During the quarantine phase of the COVID-19 pandemic, a study of violence against young children (aged 0-5) showed heightened rates in that period.  Yet, results on how young children exposed to violence during the pandemic are not yet available. Studies with adolescents monitored through surveys during the pandemic show mixed results.  For example, a cross-sectional study of adolescents in high school in the US (Grades 9-12) conducted from January-June of 2021 (inclusive of questions on past-year prevalence encompassing March 2020), showed heightened risks of suicidality and poor mental health for those with more adverse child experiences including different types of violence exposure (e.g., physical abuse).24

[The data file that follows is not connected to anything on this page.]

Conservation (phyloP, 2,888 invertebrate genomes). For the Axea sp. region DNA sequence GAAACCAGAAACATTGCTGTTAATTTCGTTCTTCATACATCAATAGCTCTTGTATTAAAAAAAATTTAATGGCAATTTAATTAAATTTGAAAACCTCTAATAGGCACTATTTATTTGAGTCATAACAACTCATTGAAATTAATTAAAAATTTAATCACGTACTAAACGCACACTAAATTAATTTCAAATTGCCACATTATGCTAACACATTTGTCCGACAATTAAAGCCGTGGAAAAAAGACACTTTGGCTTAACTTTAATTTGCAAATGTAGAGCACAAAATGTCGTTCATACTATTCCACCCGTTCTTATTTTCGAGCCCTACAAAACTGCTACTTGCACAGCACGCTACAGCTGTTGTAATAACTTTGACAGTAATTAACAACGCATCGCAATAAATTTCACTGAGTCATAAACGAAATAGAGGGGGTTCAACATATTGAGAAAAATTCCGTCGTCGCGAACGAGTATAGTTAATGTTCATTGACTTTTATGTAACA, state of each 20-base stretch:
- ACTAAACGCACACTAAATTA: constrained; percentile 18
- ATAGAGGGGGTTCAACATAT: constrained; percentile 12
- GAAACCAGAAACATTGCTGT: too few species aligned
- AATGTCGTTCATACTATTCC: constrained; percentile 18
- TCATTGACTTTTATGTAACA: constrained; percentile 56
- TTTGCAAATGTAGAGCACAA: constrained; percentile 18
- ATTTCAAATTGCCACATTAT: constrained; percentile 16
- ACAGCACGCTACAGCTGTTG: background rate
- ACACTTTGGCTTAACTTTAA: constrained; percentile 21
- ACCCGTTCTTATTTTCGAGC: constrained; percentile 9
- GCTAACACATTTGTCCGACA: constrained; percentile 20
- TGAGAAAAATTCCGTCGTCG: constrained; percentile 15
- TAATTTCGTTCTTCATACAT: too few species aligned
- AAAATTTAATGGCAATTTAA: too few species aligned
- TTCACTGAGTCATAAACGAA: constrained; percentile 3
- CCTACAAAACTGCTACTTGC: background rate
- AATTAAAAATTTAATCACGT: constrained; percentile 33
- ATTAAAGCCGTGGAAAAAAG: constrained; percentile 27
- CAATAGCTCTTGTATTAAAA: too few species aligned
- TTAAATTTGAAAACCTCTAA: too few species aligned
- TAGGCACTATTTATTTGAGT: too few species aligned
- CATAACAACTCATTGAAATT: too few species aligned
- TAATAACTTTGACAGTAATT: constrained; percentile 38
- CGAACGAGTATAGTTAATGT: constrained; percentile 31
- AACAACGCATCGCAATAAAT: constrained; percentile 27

In contrast, a longitudinal Canadian study of adolescents (aged 14-18 at baseline in 2019 and aged 15-19 at Time 2 [Nov 2020 to June 2021]) conducted surveys conducted with them before and during the pandemic.  They found that adolescents with two forms of child maltreatment experienced lower levels of internalizing and externalizing problems over time (by Time 2).25 Disparate results between these studies may be due to research designs (e.g., cross-sectional or longitudinal, or the use of administrative records compared to surveys), as well as the period of focus (e.g., during the quarantine phase compared to years prior, or spanning years before and during pandemic).  

Problems